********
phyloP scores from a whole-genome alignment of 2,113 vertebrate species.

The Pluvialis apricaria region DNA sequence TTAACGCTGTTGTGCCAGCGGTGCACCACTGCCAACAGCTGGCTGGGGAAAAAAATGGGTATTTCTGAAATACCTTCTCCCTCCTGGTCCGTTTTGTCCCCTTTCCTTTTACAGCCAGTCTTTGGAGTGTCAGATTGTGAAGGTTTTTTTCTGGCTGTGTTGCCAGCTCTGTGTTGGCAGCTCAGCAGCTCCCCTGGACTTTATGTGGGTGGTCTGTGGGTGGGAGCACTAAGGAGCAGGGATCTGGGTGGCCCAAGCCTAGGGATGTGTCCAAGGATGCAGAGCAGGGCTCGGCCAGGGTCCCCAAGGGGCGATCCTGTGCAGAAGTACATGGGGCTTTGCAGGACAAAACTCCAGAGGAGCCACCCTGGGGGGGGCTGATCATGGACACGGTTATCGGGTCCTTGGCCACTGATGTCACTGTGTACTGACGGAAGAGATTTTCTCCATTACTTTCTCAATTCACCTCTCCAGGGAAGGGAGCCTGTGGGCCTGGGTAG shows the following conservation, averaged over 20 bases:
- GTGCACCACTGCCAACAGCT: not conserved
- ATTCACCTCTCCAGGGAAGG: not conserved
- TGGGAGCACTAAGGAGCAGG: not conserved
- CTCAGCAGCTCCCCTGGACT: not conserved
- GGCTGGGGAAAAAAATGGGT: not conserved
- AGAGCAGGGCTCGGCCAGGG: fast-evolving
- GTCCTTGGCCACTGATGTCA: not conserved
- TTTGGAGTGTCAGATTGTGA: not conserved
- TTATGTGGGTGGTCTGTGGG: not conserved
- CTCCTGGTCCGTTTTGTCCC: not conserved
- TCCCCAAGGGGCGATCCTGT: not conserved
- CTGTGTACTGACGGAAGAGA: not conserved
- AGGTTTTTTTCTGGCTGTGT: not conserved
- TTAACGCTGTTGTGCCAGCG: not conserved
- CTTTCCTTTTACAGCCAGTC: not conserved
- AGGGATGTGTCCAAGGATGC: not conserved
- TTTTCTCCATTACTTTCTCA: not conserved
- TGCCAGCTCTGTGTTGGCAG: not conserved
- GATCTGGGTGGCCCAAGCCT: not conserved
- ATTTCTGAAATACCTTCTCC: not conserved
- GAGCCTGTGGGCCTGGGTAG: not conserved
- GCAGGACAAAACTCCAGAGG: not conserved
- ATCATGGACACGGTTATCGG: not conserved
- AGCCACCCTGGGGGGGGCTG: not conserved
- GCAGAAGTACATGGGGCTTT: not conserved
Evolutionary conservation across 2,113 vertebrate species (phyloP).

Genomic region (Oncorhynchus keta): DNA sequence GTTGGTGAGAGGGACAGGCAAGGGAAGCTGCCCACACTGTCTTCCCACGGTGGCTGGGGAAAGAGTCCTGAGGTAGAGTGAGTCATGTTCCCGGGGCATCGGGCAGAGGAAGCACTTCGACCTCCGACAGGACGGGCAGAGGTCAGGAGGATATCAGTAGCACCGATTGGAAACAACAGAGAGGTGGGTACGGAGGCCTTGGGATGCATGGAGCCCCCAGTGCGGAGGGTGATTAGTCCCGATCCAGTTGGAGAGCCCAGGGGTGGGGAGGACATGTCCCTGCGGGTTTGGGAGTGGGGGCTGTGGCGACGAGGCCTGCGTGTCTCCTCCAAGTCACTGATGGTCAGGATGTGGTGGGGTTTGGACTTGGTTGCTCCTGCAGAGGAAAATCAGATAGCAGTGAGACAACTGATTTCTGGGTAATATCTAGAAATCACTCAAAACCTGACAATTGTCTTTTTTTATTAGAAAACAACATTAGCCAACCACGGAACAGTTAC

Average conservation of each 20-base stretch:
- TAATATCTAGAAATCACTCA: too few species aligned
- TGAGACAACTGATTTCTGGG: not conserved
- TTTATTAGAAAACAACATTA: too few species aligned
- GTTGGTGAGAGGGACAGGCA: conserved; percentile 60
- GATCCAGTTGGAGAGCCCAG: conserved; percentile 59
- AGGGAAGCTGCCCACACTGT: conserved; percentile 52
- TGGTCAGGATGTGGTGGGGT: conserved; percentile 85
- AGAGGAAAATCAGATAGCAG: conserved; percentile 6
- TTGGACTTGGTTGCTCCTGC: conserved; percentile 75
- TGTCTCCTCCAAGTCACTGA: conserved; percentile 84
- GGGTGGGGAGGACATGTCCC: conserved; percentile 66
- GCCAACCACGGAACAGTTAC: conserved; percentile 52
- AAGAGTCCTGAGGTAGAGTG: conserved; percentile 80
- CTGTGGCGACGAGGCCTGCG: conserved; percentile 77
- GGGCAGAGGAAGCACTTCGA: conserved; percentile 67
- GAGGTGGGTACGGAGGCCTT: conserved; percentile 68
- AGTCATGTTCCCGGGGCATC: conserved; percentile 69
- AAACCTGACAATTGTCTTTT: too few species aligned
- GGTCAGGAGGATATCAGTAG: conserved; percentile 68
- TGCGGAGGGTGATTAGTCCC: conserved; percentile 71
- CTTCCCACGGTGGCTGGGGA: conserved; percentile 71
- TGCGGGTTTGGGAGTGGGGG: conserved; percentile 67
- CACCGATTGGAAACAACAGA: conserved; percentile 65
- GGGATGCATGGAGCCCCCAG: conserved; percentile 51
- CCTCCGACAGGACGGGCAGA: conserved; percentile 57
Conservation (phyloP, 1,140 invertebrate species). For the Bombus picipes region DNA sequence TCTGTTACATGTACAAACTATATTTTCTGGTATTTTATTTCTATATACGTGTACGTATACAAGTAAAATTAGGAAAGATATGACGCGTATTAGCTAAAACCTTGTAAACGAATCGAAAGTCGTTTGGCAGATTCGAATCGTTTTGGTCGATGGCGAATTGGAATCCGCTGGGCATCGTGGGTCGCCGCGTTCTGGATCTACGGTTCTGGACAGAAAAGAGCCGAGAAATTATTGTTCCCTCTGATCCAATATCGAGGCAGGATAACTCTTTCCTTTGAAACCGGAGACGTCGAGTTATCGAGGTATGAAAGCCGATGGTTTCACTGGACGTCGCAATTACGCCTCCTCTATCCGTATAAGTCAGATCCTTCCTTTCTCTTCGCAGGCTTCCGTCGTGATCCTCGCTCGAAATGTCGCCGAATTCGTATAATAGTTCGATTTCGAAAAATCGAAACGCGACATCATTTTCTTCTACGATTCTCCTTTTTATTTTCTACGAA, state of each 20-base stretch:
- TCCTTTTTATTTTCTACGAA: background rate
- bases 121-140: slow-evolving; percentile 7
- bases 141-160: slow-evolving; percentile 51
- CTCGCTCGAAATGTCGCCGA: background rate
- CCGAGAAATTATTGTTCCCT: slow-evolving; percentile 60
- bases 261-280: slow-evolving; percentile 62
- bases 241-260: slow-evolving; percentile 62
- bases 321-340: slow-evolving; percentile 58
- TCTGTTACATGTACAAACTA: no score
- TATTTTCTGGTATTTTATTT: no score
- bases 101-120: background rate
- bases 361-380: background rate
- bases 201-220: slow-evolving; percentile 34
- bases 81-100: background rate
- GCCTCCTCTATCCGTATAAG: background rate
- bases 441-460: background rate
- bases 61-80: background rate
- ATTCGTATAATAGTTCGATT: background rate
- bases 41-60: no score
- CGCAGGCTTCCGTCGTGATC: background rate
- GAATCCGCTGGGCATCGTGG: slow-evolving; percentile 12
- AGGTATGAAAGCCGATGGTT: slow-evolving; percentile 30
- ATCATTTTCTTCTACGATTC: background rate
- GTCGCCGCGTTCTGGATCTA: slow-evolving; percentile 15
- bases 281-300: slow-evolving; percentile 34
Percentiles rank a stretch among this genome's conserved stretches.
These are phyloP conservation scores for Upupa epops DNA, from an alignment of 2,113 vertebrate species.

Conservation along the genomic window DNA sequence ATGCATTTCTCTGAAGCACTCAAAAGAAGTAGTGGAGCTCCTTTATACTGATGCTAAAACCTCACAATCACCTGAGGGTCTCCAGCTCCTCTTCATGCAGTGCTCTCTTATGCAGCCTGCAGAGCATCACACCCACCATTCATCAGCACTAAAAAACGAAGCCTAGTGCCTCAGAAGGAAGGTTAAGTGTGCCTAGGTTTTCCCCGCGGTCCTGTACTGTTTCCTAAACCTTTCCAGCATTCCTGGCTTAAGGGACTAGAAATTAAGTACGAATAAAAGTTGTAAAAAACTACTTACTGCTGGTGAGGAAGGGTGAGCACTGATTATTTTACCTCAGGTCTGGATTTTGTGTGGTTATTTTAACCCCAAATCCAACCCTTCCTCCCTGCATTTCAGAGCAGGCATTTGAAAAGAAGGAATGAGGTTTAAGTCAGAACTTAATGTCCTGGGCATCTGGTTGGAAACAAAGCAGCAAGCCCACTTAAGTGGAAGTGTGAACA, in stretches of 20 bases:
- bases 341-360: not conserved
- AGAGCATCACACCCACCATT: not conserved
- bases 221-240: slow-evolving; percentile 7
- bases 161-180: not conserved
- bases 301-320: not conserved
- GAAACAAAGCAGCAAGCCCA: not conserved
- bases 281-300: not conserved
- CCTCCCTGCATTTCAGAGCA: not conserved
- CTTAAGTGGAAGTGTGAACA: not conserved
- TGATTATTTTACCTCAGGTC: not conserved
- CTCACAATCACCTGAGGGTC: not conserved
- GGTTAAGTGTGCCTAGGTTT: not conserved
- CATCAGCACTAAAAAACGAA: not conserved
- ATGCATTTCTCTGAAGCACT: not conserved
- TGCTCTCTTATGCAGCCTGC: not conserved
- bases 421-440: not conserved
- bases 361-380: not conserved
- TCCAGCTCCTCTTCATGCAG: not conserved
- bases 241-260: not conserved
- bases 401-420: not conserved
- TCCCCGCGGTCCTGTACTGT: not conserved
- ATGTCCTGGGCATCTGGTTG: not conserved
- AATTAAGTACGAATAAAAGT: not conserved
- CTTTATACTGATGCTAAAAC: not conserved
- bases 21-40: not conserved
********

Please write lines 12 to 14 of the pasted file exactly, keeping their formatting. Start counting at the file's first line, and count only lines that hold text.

- CTCCTGGTCCGTTTTGTCCC: not conserved
- TCCCCAAGGGGCGATCCTGT: not conserved
- CTGTGTACTGACGGAAGAGA: not conserved